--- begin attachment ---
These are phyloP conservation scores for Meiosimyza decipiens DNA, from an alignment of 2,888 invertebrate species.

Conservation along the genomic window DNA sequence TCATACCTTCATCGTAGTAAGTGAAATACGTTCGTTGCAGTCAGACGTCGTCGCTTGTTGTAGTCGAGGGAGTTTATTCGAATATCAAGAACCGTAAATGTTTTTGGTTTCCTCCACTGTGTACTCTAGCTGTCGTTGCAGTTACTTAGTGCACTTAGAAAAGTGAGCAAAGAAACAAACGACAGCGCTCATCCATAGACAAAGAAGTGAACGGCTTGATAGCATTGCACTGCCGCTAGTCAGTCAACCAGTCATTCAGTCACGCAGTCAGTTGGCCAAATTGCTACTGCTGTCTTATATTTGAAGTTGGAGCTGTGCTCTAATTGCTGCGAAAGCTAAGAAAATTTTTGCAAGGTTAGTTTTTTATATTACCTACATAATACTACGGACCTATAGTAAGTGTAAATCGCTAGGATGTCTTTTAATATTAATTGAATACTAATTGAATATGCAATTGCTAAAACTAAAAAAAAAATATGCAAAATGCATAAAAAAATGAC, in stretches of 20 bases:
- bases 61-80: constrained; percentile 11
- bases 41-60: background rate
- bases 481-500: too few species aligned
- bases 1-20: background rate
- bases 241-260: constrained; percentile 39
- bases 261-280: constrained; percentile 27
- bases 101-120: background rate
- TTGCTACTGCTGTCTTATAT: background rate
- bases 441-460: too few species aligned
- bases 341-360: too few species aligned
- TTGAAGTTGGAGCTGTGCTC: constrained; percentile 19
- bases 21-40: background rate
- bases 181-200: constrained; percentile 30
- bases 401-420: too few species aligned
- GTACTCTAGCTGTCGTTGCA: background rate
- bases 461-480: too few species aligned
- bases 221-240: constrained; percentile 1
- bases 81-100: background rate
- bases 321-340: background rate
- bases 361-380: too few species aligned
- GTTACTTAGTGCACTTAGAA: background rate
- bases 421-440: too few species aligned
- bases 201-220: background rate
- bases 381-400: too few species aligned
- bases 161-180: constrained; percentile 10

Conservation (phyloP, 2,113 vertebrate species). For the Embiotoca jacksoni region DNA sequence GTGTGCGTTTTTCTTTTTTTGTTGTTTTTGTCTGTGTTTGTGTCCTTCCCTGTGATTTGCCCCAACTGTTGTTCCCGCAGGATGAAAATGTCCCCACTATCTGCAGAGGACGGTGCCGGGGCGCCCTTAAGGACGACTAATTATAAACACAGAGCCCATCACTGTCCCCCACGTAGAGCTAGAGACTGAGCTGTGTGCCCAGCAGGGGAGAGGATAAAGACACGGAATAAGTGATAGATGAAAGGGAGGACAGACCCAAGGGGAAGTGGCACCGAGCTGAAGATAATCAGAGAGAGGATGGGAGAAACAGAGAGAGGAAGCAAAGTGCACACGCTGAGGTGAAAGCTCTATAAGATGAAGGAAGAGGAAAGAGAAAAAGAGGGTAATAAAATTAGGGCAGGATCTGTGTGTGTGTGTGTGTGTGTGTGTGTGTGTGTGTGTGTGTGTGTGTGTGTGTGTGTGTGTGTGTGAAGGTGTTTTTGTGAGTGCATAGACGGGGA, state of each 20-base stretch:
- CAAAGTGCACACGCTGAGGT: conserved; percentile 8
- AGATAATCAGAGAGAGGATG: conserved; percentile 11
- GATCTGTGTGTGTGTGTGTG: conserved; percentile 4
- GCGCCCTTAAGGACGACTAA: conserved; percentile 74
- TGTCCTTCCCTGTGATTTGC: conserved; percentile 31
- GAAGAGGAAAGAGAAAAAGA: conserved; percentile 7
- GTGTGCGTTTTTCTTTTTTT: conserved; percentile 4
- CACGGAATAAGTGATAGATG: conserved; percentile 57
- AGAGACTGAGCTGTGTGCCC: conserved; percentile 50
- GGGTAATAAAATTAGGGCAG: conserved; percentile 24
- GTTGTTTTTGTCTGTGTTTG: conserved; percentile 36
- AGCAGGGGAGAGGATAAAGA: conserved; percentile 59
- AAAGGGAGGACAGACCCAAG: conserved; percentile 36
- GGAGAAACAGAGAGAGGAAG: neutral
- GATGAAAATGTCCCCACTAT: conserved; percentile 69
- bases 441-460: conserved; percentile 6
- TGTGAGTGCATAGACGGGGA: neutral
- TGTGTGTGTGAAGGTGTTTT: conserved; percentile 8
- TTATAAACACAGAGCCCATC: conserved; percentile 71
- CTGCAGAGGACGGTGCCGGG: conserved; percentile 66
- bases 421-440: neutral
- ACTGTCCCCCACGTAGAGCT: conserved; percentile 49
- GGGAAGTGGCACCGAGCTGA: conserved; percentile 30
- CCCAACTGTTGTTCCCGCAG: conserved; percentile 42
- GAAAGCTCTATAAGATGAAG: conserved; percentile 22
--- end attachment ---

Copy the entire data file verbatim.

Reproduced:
These are phyloP conservation scores for Meiosimyza decipiens DNA, from an alignment of 2,888 invertebrate species.

Conservation along the genomic window DNA sequence TCATACCTTCATCGTAGTAAGTGAAATACGTTCGTTGCAGTCAGACGTCGTCGCTTGTTGTAGTCGAGGGAGTTTATTCGAATATCAAGAACCGTAAATGTTTTTGGTTTCCTCCACTGTGTACTCTAGCTGTCGTTGCAGTTACTTAGTGCACTTAGAAAAGTGAGCAAAGAAACAAACGACAGCGCTCATCCATAGACAAAGAAGTGAACGGCTTGATAGCATTGCACTGCCGCTAGTCAGTCAACCAGTCATTCAGTCACGCAGTCAGTTGGCCAAATTGCTACTGCTGTCTTATATTTGAAGTTGGAGCTGTGCTCTAATTGCTGCGAAAGCTAAGAAAATTTTTGCAAGGTTAGTTTTTTATATTACCTACATAATACTACGGACCTATAGTAAGTGTAAATCGCTAGGATGTCTTTTAATATTAATTGAATACTAATTGAATATGCAATTGCTAAAACTAAAAAAAAAATATGCAAAATGCATAAAAAAATGAC, in stretches of 20 bases:
- bases 61-80: constrained; percentile 11
- bases 41-60: background rate
- bases 481-500: too few species aligned
- bases 1-20: background rate
- bases 241-260: constrained; percentile 39
- bases 261-280: constrained; percentile 27
- bases 101-120: background rate
- TTGCTACTGCTGTCTTATAT: background rate
- bases 441-460: too few species aligned
- bases 341-360: too few species aligned
- TTGAAGTTGGAGCTGTGCTC: constrained; percentile 19
- bases 21-40: background rate
- bases 181-200: constrained; percentile 30
- bases 401-420: too few species aligned
- GTACTCTAGCTGTCGTTGCA: background rate
- bases 461-480: too few species aligned
- bases 221-240: constrained; percentile 1
- bases 81-100: background rate
- bases 321-340: background rate
- bases 361-380: too few species aligned
- GTTACTTAGTGCACTTAGAA: background rate
- bases 421-440: too few species aligned
- bases 201-220: background rate
- bases 381-400: too few species aligned
- bases 161-180: constrained; percentile 10

Conservation (phyloP, 2,113 vertebrate species). For the Embiotoca jacksoni region DNA sequence GTGTGCGTTTTTCTTTTTTTGTTGTTTTTGTCTGTGTTTGTGTCCTTCCCTGTGATTTGCCCCAACTGTTGTTCCCGCAGGATGAAAATGTCCCCACTATCTGCAGAGGACGGTGCCGGGGCGCCCTTAAGGACGACTAATTATAAACACAGAGCCCATCACTGTCCCCCACGTAGAGCTAGAGACTGAGCTGTGTGCCCAGCAGGGGAGAGGATAAAGACACGGAATAAGTGATAGATGAAAGGGAGGACAGACCCAAGGGGAAGTGGCACCGAGCTGAAGATAATCAGAGAGAGGATGGGAGAAACAGAGAGAGGAAGCAAAGTGCACACGCTGAGGTGAAAGCTCTATAAGATGAAGGAAGAGGAAAGAGAAAAAGAGGGTAATAAAATTAGGGCAGGATCTGTGTGTGTGTGTGTGTGTGTGTGTGTGTGTGTGTGTGTGTGTGTGTGTGTGTGTGTGTGTGTGTGAAGGTGTTTTTGTGAGTGCATAGACGGGGA, state of each 20-base stretch:
- CAAAGTGCACACGCTGAGGT: conserved; percentile 8
- AGATAATCAGAGAGAGGATG: conserved; percentile 11
- GATCTGTGTGTGTGTGTGTG: conserved; percentile 4
- GCGCCCTTAAGGACGACTAA: conserved; percentile 74
- TGTCCTTCCCTGTGATTTGC: conserved; percentile 31
- GAAGAGGAAAGAGAAAAAGA: conserved; percentile 7
- GTGTGCGTTTTTCTTTTTTT: conserved; percentile 4
- CACGGAATAAGTGATAGATG: conserved; percentile 57
- AGAGACTGAGCTGTGTGCCC: conserved; percentile 50
- GGGTAATAAAATTAGGGCAG: conserved; percentile 24
- GTTGTTTTTGTCTGTGTTTG: conserved; percentile 36
- AGCAGGGGAGAGGATAAAGA: conserved; percentile 59
- AAAGGGAGGACAGACCCAAG: conserved; percentile 36
- GGAGAAACAGAGAGAGGAAG: neutral
- GATGAAAATGTCCCCACTAT: conserved; percentile 69
- bases 441-460: conserved; percentile 6
- TGTGAGTGCATAGACGGGGA: neutral
- TGTGTGTGTGAAGGTGTTTT: conserved; percentile 8
- TTATAAACACAGAGCCCATC: conserved; percentile 71
- CTGCAGAGGACGGTGCCGGG: conserved; percentile 66
- bases 421-440: neutral
- ACTGTCCCCCACGTAGAGCT: conserved; percentile 49
- GGGAAGTGGCACCGAGCTGA: conserved; percentile 30
- CCCAACTGTTGTTCCCGCAG: conserved; percentile 42
- GAAAGCTCTATAAGATGAAG: conserved; percentile 22